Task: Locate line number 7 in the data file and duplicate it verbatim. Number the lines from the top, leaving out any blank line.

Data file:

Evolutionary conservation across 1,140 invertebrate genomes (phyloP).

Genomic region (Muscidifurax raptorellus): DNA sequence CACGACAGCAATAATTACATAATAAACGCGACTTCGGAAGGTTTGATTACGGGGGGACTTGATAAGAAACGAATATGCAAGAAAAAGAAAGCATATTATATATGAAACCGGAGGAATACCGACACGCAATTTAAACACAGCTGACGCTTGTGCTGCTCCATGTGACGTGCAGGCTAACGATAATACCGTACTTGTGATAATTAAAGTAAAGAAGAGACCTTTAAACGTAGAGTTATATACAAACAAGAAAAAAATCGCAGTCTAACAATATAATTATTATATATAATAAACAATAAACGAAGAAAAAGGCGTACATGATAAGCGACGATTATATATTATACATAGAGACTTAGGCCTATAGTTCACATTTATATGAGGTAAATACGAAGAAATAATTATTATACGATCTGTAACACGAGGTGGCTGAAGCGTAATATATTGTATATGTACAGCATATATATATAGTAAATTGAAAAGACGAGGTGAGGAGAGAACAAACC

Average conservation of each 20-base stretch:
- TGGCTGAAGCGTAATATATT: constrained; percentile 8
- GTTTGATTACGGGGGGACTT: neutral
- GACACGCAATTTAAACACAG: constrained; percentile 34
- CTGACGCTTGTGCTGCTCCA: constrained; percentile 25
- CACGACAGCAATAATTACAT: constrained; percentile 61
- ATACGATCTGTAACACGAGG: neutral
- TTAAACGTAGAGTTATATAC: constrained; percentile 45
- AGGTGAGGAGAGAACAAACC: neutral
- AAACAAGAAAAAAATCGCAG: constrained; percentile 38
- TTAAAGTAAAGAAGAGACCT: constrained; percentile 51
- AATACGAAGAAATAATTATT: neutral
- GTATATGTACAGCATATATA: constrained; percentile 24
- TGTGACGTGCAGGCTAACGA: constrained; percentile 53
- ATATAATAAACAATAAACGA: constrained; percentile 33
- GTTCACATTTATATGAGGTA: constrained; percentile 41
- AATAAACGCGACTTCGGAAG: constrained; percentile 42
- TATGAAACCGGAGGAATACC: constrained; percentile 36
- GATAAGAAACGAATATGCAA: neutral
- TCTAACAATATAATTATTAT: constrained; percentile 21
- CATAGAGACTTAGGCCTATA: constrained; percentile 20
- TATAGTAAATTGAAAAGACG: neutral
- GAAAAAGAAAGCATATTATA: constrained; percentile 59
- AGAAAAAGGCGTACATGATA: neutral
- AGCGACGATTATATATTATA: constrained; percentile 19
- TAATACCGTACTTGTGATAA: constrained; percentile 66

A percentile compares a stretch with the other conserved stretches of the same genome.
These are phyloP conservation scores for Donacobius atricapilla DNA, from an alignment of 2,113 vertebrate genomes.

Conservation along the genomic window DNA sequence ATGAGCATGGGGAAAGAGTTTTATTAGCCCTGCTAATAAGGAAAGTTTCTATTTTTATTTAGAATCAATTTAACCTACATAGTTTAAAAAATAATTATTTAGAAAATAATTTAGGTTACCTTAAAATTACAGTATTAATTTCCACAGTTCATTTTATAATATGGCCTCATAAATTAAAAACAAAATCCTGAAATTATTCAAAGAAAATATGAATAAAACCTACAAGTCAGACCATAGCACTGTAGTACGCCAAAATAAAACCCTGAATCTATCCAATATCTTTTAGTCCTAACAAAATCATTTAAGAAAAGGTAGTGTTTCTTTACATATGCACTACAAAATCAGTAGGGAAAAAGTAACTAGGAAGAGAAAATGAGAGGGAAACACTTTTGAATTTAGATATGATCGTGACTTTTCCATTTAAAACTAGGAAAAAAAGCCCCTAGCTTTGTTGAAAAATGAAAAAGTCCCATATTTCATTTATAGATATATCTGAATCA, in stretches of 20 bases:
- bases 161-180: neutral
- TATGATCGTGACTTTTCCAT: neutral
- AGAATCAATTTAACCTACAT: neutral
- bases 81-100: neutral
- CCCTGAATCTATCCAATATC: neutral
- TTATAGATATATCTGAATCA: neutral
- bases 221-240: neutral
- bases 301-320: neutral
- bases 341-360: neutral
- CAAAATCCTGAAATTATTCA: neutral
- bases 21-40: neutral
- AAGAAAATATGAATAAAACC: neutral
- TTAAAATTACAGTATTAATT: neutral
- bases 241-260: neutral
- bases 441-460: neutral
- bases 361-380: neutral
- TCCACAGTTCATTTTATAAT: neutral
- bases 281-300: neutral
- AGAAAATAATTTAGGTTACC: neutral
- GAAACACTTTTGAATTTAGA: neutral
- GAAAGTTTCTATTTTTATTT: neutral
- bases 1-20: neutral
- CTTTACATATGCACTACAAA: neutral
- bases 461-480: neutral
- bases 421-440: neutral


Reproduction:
- CTGACGCTTGTGCTGCTCCA: constrained; percentile 25